Have you begun preparations for your Noche Buena yet?
You’d be surprised at how early some households begin planning for the centerpiece of holiday meals. After all, Christmas eve dinner is a major production number in almost every household, and it is especially so when that household is composed of two acclaimed chefs and their extended family.
Such is the case of the Laudicos. Every year, Chef Lau hosts Christmas Eve dinner for his family in his own home, and that means a minimum of four courses for at least a dozen people, which translates into a ton of cooking. Pulling it off is no mean feat, not even for this seasoned restaurateur and caterer. Aside from relying on his ever-dependable La Germania range, he draws from his years of experience in cooking for large groups of people to be able to create masterpiece meals year after year.
The secret? It’s all in the preparation.
The power of prep
“I spend the entire day cooking for Christmas dinner,” shares Chef Lau, “but you don’t have to do everything on the day itself.”
In fact, a lot of your success rests on doing the exact opposite. Planning ahead and preparing your tools and ingredients beforehand often spells the difference between a disastrous dinner and a well-executed Noche Buena.
Chef Lau always includes his diners’ likes and dislikes when he prepares meals, and for the holidays, he even includes them in the planning, which can be done even a couple of weeks in advance.
“Before I make the menu, I ask my family and guests if there’s something in particular they would like. They always have special requests, and every year it’s something different. From those requests, you can begin to shape the menu.”
Then comes the fun part – shopping.
“The secret to any good dish is to start with the very best ingredients that you can find. If you start with good ingredients, there’s a good chance that the dish will come out good. If you start with bad ingredients, then nothing you can do to them, no amount of cooking, will make them be good,” the chef explains. “So you have to know where to get your ingredients, and you can shop for them well ahead of time. For fresh greens and seafood, it’s always best to buy them on the day you’re cooking them, but the other things, like meat, you can probably get a couple of days before, well-frozen.”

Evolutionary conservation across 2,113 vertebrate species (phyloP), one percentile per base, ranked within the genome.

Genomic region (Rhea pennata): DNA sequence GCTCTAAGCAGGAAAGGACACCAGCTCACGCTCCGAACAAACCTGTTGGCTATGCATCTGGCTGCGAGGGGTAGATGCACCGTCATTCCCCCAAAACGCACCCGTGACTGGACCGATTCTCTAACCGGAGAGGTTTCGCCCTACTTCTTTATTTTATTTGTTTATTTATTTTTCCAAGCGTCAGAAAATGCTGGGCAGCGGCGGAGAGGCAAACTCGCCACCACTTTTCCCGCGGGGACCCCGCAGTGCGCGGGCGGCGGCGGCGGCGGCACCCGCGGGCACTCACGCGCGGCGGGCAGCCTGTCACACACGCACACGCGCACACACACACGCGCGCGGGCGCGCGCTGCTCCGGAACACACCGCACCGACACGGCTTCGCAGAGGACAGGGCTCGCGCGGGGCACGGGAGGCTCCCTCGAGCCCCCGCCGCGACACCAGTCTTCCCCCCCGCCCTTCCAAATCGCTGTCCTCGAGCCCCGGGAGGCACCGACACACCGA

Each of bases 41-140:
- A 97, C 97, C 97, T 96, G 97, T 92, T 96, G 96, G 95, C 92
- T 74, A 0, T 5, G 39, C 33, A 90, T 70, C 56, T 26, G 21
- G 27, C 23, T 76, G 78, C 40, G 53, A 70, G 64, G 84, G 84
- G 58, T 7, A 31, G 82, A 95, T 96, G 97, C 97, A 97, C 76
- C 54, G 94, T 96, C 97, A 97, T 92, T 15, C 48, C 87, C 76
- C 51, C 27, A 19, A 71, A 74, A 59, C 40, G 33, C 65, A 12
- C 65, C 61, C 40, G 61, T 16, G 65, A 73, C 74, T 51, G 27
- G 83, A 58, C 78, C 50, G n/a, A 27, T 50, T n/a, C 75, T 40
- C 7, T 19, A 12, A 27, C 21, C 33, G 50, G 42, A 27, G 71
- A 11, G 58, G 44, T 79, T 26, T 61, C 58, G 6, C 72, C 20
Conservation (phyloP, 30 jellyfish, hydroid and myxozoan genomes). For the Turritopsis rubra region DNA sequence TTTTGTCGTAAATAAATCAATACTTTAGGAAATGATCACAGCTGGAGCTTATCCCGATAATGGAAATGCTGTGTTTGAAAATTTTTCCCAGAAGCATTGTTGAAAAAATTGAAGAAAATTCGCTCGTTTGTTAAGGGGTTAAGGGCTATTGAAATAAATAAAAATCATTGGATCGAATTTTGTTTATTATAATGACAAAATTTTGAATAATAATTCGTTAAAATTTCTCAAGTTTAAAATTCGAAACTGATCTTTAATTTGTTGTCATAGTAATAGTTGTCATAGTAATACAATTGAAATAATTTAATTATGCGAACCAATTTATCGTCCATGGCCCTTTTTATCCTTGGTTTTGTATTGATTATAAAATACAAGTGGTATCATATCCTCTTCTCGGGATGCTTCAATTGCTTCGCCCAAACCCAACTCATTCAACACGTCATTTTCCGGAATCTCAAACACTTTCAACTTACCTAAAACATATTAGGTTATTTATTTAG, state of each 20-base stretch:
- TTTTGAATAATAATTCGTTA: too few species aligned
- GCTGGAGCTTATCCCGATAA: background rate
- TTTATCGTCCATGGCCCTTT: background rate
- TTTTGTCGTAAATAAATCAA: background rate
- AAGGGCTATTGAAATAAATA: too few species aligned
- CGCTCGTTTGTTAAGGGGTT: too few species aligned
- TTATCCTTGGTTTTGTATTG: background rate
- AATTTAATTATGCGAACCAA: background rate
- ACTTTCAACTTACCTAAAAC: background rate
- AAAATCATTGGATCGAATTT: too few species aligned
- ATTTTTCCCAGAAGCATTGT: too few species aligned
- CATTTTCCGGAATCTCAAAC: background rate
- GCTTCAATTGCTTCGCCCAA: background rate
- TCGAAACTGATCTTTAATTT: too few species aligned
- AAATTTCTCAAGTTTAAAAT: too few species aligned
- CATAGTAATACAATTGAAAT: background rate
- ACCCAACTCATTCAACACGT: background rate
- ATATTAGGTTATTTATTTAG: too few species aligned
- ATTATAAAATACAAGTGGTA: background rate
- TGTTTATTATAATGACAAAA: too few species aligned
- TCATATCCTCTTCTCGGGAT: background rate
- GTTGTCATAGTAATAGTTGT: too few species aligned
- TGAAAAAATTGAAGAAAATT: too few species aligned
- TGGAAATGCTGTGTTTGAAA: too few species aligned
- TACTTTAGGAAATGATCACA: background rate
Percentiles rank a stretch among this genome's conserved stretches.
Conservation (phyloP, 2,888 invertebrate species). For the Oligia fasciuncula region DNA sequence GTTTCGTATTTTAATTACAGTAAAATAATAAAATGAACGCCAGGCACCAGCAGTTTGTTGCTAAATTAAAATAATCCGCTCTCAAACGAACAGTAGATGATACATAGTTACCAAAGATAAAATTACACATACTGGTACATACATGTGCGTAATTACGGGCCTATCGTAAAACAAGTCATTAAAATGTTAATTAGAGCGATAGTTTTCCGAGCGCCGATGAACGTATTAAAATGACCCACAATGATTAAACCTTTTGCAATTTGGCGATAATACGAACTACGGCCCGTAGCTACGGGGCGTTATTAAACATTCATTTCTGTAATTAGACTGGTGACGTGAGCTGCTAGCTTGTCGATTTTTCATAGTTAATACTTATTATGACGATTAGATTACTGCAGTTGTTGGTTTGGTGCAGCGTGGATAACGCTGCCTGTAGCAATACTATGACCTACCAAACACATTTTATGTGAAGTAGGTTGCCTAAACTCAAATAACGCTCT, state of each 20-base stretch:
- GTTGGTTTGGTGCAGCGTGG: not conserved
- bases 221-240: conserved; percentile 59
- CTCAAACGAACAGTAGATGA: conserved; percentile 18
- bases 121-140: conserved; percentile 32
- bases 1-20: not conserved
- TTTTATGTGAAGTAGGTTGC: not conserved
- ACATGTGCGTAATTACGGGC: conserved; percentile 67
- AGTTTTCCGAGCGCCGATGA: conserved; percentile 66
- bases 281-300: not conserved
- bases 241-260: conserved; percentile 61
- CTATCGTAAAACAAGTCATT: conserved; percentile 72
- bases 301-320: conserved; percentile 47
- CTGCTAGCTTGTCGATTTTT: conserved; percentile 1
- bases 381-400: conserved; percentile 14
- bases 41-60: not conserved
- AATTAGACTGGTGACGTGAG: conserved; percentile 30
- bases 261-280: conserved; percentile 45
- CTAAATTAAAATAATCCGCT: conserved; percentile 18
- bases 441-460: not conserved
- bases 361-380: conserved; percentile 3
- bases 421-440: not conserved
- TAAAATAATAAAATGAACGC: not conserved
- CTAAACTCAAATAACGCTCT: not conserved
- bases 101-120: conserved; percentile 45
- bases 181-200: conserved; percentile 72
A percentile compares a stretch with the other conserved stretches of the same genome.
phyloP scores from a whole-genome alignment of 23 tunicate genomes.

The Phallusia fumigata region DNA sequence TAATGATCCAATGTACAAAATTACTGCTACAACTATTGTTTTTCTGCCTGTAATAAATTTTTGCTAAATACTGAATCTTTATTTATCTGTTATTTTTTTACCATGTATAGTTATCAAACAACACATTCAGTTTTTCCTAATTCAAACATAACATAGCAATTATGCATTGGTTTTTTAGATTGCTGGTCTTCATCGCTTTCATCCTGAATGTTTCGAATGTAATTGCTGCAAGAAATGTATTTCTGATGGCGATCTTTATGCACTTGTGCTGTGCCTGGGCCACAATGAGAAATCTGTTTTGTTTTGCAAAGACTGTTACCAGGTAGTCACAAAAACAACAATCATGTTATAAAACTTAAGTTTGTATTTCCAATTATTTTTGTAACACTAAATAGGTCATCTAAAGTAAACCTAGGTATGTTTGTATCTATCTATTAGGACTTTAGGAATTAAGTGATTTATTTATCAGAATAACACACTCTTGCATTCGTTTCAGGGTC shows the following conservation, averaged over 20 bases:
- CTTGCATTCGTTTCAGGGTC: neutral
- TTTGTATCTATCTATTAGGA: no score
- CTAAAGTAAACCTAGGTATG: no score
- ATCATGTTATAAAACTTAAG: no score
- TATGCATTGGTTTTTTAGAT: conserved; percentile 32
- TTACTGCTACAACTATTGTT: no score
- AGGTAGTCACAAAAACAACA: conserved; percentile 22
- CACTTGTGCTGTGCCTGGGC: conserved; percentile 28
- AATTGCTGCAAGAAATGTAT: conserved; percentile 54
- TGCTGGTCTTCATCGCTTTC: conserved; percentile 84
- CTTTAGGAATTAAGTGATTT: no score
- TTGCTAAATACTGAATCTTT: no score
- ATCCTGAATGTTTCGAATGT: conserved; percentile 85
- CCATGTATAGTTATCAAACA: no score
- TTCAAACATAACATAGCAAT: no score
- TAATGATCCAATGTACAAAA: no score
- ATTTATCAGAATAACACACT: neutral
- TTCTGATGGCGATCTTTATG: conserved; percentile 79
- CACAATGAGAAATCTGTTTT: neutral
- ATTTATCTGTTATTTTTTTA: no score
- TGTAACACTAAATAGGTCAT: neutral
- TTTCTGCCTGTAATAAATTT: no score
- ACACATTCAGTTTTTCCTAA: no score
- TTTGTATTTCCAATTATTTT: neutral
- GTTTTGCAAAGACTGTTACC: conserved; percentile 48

Frozen meat require a prep step of their own—defrosting. Laudico stresses that this is an essential step in your holiday meal-making.
“It’s important that you defrost your meat properly. Cold, partially frozen meat will take longer to cook and may be undercooked on the inside, or it could be dry and tasteless.”
Plan for the time it will take for the meat to slowly thaw out in your refrigerator. For big roasts, that might take as much as 48 hours. For smaller items like whole chickens, 24 hours should be more than enough.
Choosing your tools
Of course, choosing what to work with in the kitchen is important, too. A reliable cooking range or oven that will withstand the rigors of everyday cooking as well as the occasional increased demand of preparing large amounts of food for celebrations is of outmost importance.
You also have to choose the kind of energy you want to cook with—gas or electricity—and pick a range based on that.
Most condominiums no longer allow gas ovens among tenants, citing safety reasons. But even if their condo building allows for gas cooking ranges, Chef Lau chose to go with an electric oven in his home.
“It’s so responsive,” he says, “the temperature is so easy to control and maintain throughout the cooking process.”
Some cooking processes are reliant on being able to maintain a low, even temperature, or a searing hot one. Chef Lau’s range of choice offers a magnificent temperature range, reaching temperatures high enough for broiling his favorite holiday roasts and low enough to serve as a dehydrator to make dried fruit leathers. What’s even more impressive is that an electric oven can maintain that temperature for extended periods of time, ensuring that whatever you’re cooking is not subjected to drastic temperature changes while it cooks.
“Of course, every oven is unique, too, so you have to become familiar with how your oven works by using it as often as you can. That familiarity gets you the best results,” said Lau.
So there you have it. The secrets to a masterpiece of a meal for Noche Buena – preparation, time management, and the right partner in the kitchen. From one family’s hearth to your own: happy cooking, everyone!
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